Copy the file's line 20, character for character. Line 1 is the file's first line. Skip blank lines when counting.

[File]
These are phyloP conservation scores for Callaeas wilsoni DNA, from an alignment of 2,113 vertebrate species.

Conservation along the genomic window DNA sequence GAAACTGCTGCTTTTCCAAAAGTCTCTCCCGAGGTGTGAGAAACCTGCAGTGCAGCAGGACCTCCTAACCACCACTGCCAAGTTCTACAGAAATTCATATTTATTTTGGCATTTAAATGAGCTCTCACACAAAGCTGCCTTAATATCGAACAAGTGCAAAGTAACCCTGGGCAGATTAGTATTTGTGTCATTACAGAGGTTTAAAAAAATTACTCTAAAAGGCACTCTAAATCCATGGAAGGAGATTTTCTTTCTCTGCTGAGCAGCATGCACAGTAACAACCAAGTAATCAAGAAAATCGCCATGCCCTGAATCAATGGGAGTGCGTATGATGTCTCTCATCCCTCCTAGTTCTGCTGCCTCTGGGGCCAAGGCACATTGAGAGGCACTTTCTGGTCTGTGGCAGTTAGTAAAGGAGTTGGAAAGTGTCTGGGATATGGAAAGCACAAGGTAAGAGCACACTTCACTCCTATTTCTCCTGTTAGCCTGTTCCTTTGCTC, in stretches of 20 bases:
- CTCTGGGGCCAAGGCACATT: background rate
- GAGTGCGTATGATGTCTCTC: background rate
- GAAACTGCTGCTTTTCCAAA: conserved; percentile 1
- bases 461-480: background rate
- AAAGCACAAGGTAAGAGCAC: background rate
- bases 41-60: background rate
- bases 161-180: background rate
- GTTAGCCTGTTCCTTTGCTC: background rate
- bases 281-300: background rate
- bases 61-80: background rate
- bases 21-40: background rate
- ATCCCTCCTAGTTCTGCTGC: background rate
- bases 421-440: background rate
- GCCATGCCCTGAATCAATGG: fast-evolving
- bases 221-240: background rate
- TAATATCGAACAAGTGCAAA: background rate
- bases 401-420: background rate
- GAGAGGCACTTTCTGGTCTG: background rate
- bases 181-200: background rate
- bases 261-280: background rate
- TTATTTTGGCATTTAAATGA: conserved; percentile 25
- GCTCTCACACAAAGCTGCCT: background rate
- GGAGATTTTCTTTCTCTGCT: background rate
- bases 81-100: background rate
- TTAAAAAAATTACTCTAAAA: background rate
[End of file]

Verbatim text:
- GAGAGGCACTTTCTGGTCTG: background rate